25. 25. About Incubaid Functional Programming @ Incubaid OCaml vs. Haskell OCaml Code Teaser ConclusionKey Differences (2/3) OO support Clean semantics Quirky syntax Type operators / coercions: :#, :> Polymorphic variants (union types) # [ ‘ Number 1 ; ‘ F l o a t 3 . 1 4 ; ‘ U n i t ; ] ; ; − : [ > ‘ F l o a t o f f l o a t | ‘ Number o f i n t | ‘ Unit ] l i s t = [ ‘ Number 1 ; ‘ F l o a t 3 . 1 4 ; ‘ U n i t ] No purity restrictions (cfr. IO monad) Side-effects (incl. IO) possible everywhere Record fields can be mutable In-place mutable variables (refs) implemented on top of this Strings are in-place mutable Romain Slootmaekers, Nicolas Trangez Real-World Functional Programming @ Incubaid
  26. 26. About Incubaid Functional Programming @ Incubaid OCaml vs. Haskell OCaml Code Teaser ConclusionKey Differences (3/3) Sugared syntax: "abc ".[1] , [| 1; 2; 3; |].(1) vs. String .get, Array.get Exceptions are common, also in pure code (e.g. Not_found) Smaller “standard library” compared to Haskell Platform Syntax extensions Macros: (IFDEF ... THEN ... ELSE ... END) Comprehensions: [x | x <− [1;2;3]; x<2] Succinctness for libraries Normal lwt.syntax lwt x = calc_x() in c a l c _ x ( ) >>= fun x −> lwt y = calc_y() in c a l c _ y ( ) >>= fun y −> ... ... (* concurrent evaluation! *) lwt a = f () and b = g () in ... Romain Slootmaekers, Nicolas Trangez Real-World Functional Programming @ Incubaid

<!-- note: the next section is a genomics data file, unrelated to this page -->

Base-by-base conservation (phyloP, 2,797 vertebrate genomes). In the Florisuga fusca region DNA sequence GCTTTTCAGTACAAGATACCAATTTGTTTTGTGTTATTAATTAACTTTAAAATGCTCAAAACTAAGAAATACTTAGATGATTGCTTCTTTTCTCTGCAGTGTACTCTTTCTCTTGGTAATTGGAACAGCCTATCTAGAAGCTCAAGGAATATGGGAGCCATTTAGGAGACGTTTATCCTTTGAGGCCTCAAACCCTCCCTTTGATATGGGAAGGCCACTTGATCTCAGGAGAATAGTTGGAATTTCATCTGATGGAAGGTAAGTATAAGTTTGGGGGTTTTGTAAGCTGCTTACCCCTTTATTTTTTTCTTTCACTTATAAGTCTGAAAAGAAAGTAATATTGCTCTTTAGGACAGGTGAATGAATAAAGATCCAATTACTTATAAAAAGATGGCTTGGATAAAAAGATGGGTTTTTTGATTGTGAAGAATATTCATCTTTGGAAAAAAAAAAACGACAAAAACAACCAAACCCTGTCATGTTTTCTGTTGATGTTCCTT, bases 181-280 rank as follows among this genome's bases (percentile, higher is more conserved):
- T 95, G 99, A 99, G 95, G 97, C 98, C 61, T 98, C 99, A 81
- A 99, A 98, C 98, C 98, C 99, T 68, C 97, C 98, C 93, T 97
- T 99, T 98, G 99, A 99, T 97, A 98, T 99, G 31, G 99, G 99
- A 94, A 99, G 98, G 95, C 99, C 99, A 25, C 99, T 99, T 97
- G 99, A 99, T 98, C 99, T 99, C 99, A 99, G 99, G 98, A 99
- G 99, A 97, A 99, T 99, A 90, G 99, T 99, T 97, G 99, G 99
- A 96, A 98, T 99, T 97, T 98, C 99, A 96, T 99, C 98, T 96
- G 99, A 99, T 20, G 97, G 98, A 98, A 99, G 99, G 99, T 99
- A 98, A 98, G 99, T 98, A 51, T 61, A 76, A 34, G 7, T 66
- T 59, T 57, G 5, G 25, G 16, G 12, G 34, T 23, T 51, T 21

27. 27. About Incubaid Functional Programming @ Incubaid OCaml vs. Haskell OCaml Code Teaser ConclusionGotcha: Value Restriction (1/4) Definition The “value restriction” is a way to maintain correct typing in the presence of side-effects: the type of an expression can only be generalized if the expression is a “syntactic value” (or “non-expansive expression”): a literal or identifier: 3, ’ a’ , . . . an abstraction: fun x −> 2 ∗ x, . . . a constructor applied to a syntactic value: Some 1, . . . Romain Slootmaekers, Nicolas Trangez Real-World Functional Programming @ Incubaid
  28. 28. About Incubaid Functional Programming @ Incubaid OCaml vs. Haskell OCaml Code Teaser ConclusionGotcha: Value Restriction (2/4) Example # l e t i = fun x −> x ; ; v a l i : ’ a −> ’ a = <fun > # let r = ref i ; ; The type of i is ∀α.(α → α). Without value restriction, the type of r would be ∀α.(α → α) ref. Since it’d be polymorphic, it could be used as type (bool −> bool) ref or ( int −> int) ref , so r : = fun ( t r u e | f a l s e ) −> f a l s e ; (! r ) 0 would both type-check but the last expression would result in a runtime error. Romain Slootmaekers, Nicolas Trangez Real-World Functional Programming @ Incubaid